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. 2009 Feb;20(2):363-79.
doi: 10.1681/ASN.2008040406. Epub 2008 Dec 3.

Large-scale Proteomics and Phosphoproteomics of Urinary Exosomes

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Free PMC article

Large-scale Proteomics and Phosphoproteomics of Urinary Exosomes

Patricia A Gonzales et al. J Am Soc Nephrol. .
Free PMC article

Abstract

Normal human urine contains large numbers of exosomes, which are 40- to 100-nm vesicles that originate as the internal vesicles in multivesicular bodies from every renal epithelial cell type facing the urinary space. Here, we used LC-MS/MS to profile the proteome of human urinary exosomes. Overall, the analysis identified 1132 proteins unambiguously, including 177 that are represented on the Online Mendelian Inheritance in Man database of disease-related genes, suggesting that exosome analysis is a potential approach to discover urinary biomarkers. We extended the proteomic analysis to phosphoproteomic profiling using neutral loss scanning, and this yielded multiple novel phosphorylation sites, including serine-811 in the thiazide-sensitive Na-Cl co-transporter, NCC. To demonstrate the potential use of exosome analysis to identify a genetic renal disease, we carried out immunoblotting of exosomes from urine samples of patients with a clinical diagnosis of Bartter syndrome type I, showing an absence of the sodium-potassium-chloride co-transporter 2, NKCC2. The proteomic data are publicly accessible at http://dir.nhlbi.nih.gov/papers/lkem/exosome/.

Figures

Figure 1.
Figure 1.
Disease-related protein: NKCC2 and Bartter syndrome type I. (A) Details of clinical phenotype for patients with Bartter syndrome type I, patient 1 and patient 2. (B) Ultrasound images showing calcium deposits (white arrowheads) in the kidneys of patients 1 and 2. (C) Immunoblot of urinary exosomes samples from patient 1, patient 2, control 1, and control 2 using polyclonal rabbit anti-NKCC2 and NCC antibodies.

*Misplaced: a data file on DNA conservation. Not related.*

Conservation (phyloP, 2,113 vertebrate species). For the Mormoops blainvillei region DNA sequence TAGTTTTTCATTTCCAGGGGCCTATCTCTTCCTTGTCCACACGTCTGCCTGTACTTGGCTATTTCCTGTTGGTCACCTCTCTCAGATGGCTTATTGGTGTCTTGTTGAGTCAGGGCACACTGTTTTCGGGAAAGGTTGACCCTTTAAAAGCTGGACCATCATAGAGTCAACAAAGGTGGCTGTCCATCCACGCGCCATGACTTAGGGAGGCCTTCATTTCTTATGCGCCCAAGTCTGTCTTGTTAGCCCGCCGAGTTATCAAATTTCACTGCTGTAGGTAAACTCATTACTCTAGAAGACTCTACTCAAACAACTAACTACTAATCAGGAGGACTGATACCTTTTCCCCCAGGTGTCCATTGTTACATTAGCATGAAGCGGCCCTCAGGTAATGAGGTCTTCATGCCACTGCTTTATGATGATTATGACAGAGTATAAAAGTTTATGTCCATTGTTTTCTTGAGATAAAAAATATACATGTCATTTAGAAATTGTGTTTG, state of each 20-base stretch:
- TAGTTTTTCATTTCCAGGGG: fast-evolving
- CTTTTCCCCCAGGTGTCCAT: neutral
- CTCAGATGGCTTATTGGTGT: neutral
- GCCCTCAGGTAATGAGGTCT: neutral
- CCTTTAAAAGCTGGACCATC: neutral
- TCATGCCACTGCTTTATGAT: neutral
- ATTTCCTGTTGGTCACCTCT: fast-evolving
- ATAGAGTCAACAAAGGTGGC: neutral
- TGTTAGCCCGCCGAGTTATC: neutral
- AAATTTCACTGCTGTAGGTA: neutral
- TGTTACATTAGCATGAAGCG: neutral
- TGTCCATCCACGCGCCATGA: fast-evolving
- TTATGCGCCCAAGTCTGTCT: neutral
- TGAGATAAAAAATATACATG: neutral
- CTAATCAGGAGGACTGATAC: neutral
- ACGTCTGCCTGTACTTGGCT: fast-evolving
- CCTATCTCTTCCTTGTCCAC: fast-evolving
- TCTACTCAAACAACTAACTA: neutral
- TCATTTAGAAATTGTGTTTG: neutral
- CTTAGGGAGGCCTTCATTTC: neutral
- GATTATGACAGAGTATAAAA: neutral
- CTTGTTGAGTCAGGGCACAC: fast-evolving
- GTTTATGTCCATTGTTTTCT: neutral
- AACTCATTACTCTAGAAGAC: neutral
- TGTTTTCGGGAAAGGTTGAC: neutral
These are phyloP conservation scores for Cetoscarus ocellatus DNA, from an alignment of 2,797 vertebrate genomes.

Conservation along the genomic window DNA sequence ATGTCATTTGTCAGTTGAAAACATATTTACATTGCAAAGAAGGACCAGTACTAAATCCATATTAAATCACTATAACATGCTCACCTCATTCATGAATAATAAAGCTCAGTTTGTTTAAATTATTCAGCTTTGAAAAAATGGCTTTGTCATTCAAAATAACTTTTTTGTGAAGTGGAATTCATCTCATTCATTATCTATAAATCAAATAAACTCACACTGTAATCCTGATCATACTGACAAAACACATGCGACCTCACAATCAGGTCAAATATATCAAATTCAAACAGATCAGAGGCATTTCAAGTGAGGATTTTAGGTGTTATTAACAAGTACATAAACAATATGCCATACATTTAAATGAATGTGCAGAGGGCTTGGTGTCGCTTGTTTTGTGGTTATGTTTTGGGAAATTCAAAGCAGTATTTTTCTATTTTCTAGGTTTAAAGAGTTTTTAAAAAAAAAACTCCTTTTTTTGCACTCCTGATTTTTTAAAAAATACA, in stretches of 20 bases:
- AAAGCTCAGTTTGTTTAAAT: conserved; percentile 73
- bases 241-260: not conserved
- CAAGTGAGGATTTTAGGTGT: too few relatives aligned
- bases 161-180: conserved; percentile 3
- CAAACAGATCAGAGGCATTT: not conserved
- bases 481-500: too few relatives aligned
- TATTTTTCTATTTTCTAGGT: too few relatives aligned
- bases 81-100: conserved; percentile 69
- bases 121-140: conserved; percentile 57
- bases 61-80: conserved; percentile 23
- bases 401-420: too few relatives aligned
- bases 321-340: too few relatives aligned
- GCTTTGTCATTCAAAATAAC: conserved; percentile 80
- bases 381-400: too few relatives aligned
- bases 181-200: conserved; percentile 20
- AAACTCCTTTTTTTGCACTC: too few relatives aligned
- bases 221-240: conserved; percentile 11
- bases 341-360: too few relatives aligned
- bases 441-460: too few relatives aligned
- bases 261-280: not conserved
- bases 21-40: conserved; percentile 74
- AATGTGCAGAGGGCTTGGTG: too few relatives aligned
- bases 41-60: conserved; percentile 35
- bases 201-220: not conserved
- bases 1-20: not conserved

Figure 2.
Figure 2.
Novel phosphorylation site in the NCC. The serine-811 on the NCC protein is phosphorylated. (A) The phosphorylation site on the peptide is denoted by an asterisk (*). (B) The neutral loss peak (NL) from the +2 mass spectrum and the site-determining ions b5, b6, y7, and y8.
Figure 3.
Figure 3.
Detection of AQP2-S256 phosphorylation in urinary exosomes. IMCD, rat inner medullary collecting duct treated with dDAVP (V2R-selective vasopressin analog) for 30 min; exo (10 μg), is human urinary exosomes, 10 μg; exo (72 μg), human urinary exosomes, 72 μg.
Figure 4.
Figure 4.
Differential centrifugation procedure for the isolation of urinary exosomes from urine.
Figure 5.
Figure 5.
Spectrum generated by InsPecT for CHMP1A protein (NP_002759). The peptide sequence is RVYAENAIRK. The tag region for the b ions and the y ions are shown by the black solid lines.
Figure 6.
Figure 6.
Criteria to disambiguate data set. (A) An unambiguous identification when a peptide sequence was a 100% match without gaps to one and only one protein. (B) An unambiguous identification when a peptide sequence was a 100% match without gaps to more than one protein, but these proteins are splice-variant products of one unique gene. (C) An ambiguous identification when a peptide sequence was a 100% match without gaps to more than one protein deriving from more than one gene, and the identification was based only on that single peptide.

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